The Aristotle of The Golden Mean is earthy and vulgar, swearing up a storm and content to describe the way in which he engages in all manner of human excretion and evacuation – spitting, pissing, shitting. He is also unrepentantly sexist – he believes that “[t]he hierarchy of the state mimics that of the household, where men lead and women and slaves obey, as nature has fitted them to do.” He is startled when his mistress claims to have had an orgasm: “My father had taught me what she claimed to experience was not physically possible.” (He performs cunnilingus on his wife not to give her pleasure, but to investigate her secretions.)

In other words, Lyon goes out of her way to humanize Aristotle, to bring him down to size. So, too, Alexander (who will become Alexander the Great), the philosopher’s charge, who as a young man is almost equal parts bravado and insecurity. Lyon also intimates that each of her characters suffers from mental afflictions that have only recently been given names: bipolar disorder in the philosopher’s case, post-traumatic stress disorder in the soldier’s.

But this insistence on her characters’ earthiness does not prevent the kind of lyrical turn of phrase that is typical of many historical novels: “The first snow of the season comes whispering late one grey afternoon …” Nor does it save us from passages that devolve into didactic disquisitions on the history of the period:

The first king was from Argos. A Greek, though the people aren’t. Enormous wealth here: timber, wheat, corn, horses, cattle, sheep, goats, copper, iron, silver, gold. Virtually all they have to import is olives. Too cold for olives this far north, mostly; too mountainous. And did you know that most of the Athenian navy is built from Macedonian timber?

The Golden Mean is a difficult book to like. Lyon’s technique – narrating the story in the first person and using predominantly the present tense – is solid, though for a writer who has been almost universally praised as an exceptional craftsperson, the repeated appearances of misplaced modifiers (“Pythias stood in the doorway with me in her new dress”; “[Callisthenes will] serve Alexander on his expeditions as official historian”) are distracting at best.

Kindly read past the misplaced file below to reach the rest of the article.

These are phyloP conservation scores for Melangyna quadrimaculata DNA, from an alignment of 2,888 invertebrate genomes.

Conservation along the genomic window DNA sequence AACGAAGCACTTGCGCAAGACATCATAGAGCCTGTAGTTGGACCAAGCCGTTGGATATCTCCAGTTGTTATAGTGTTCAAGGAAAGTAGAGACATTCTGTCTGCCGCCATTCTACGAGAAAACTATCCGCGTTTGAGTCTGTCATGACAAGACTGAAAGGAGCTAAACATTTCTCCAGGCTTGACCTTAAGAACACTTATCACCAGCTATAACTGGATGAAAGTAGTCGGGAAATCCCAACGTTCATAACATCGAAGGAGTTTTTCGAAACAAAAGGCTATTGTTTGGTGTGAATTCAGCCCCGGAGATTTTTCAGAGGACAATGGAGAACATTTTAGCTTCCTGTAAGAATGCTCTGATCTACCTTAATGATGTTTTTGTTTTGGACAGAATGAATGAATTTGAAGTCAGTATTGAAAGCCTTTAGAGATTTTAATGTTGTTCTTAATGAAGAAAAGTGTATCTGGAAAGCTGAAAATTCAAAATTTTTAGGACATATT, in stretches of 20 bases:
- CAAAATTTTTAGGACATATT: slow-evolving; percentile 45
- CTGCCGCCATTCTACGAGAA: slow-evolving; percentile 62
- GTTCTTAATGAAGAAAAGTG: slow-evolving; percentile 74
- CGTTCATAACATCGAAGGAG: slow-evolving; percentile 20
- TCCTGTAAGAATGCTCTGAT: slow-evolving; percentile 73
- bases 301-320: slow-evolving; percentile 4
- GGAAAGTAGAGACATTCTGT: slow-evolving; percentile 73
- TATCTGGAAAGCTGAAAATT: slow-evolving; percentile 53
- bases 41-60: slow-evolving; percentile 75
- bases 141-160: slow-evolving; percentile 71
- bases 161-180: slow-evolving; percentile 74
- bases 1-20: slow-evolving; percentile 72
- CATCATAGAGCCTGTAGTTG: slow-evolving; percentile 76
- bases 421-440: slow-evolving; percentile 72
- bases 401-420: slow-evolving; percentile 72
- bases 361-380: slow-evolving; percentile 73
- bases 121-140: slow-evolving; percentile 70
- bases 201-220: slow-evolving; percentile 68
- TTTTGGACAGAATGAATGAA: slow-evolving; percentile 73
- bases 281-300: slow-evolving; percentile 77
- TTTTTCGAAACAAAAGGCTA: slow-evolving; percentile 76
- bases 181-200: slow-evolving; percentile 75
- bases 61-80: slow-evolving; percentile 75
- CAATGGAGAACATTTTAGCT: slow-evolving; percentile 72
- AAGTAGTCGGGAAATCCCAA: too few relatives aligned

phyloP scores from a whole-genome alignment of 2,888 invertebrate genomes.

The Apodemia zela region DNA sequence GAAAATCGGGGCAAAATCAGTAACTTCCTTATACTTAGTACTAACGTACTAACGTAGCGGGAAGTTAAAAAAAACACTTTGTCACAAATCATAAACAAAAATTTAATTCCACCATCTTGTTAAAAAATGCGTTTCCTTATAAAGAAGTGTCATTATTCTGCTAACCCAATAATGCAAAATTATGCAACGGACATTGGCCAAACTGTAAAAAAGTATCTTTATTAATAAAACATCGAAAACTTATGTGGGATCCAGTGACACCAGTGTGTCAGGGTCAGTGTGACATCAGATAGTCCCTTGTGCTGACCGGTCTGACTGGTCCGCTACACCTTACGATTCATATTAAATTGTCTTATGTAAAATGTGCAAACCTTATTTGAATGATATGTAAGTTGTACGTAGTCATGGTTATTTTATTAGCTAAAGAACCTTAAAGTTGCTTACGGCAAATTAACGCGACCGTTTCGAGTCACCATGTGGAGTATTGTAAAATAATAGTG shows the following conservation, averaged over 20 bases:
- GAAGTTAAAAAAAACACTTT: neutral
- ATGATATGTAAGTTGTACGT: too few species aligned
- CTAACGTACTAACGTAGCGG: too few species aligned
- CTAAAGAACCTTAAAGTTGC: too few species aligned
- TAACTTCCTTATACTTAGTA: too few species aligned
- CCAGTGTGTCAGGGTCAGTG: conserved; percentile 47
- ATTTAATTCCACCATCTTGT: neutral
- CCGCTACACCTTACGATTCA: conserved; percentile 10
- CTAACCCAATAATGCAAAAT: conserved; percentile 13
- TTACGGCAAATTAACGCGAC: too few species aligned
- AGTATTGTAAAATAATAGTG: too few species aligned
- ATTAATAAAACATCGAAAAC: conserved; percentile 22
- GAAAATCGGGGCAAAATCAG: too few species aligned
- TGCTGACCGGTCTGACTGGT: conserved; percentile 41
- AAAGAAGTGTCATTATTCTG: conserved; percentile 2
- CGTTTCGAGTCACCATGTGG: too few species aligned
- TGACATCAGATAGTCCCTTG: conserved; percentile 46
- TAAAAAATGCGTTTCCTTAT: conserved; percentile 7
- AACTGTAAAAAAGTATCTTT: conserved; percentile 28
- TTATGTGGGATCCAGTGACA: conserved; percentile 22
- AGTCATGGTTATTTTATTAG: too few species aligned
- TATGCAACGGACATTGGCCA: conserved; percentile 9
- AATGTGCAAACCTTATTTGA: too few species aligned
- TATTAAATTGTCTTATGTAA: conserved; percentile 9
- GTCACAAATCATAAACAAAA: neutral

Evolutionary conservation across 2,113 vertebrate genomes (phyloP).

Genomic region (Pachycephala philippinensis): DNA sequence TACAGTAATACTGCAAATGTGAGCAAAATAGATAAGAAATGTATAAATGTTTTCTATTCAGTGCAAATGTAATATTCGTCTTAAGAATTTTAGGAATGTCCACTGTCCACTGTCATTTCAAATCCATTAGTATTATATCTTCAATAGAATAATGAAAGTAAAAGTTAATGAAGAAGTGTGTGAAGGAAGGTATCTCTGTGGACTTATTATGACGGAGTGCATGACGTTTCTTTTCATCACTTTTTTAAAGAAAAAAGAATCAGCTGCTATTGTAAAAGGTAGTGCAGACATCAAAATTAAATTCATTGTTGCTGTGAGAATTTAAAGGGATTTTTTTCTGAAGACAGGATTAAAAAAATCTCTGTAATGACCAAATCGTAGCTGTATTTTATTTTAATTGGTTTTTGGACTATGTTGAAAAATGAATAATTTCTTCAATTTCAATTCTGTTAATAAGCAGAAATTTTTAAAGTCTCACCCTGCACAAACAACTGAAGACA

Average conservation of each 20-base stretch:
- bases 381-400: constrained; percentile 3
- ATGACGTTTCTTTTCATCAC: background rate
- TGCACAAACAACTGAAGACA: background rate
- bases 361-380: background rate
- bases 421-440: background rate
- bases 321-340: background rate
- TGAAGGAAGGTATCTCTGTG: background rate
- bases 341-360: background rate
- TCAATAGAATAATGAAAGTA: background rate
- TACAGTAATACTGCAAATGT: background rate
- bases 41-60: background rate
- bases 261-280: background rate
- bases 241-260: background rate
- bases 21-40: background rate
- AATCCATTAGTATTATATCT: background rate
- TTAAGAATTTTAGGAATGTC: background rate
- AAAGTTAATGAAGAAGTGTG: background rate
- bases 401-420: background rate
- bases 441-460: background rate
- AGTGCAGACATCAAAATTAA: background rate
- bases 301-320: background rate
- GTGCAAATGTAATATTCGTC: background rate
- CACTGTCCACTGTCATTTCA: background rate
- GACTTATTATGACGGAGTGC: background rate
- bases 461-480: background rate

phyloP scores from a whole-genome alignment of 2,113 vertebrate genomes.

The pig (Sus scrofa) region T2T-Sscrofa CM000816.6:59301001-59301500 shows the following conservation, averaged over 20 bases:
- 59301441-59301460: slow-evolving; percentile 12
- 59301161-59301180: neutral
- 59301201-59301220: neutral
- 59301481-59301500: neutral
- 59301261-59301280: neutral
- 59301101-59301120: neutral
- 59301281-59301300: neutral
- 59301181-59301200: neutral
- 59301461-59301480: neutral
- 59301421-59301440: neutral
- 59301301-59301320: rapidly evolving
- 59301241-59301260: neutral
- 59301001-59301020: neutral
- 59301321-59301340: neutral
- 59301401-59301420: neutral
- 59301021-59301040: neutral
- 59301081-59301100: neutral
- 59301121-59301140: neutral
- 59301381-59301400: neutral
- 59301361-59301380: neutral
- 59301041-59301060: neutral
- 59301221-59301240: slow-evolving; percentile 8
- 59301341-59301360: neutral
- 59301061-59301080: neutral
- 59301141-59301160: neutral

No doubt the novel contains memorable scenes: the young Alexander severing the head from a corpse to use as a prop in a play because he feels it will heighten verisimilitude, or an extended sequence involving Aristotle’s experience as a battlefield medic, the apotheosis of which is a gruesome set-piece in which the philosopher’s quest for empirical knowledge and the soldier’s bloodlust find common ground. But despite Aristotle’s moods, which he tells us “[whiplash] from one condition to the next, from black melancholy to golden joy,” corresponding passion on the narrative level is only intermittent. Aristotle preaches the virtues of the golden mean, the middle ground between two opposing extremes. Lyon’s novel wants to traffic in extremes of emotion and action; more often it seems to occupy a kind of “muddy middle range,” to quote one recent critic of CanLit.

Comments

One Response to “Scotiabank Giller Prize 2009, Book 3”
  1. karmicangel says:

    Great interview with Annabelle: http://tinyurl.com/yl5g8be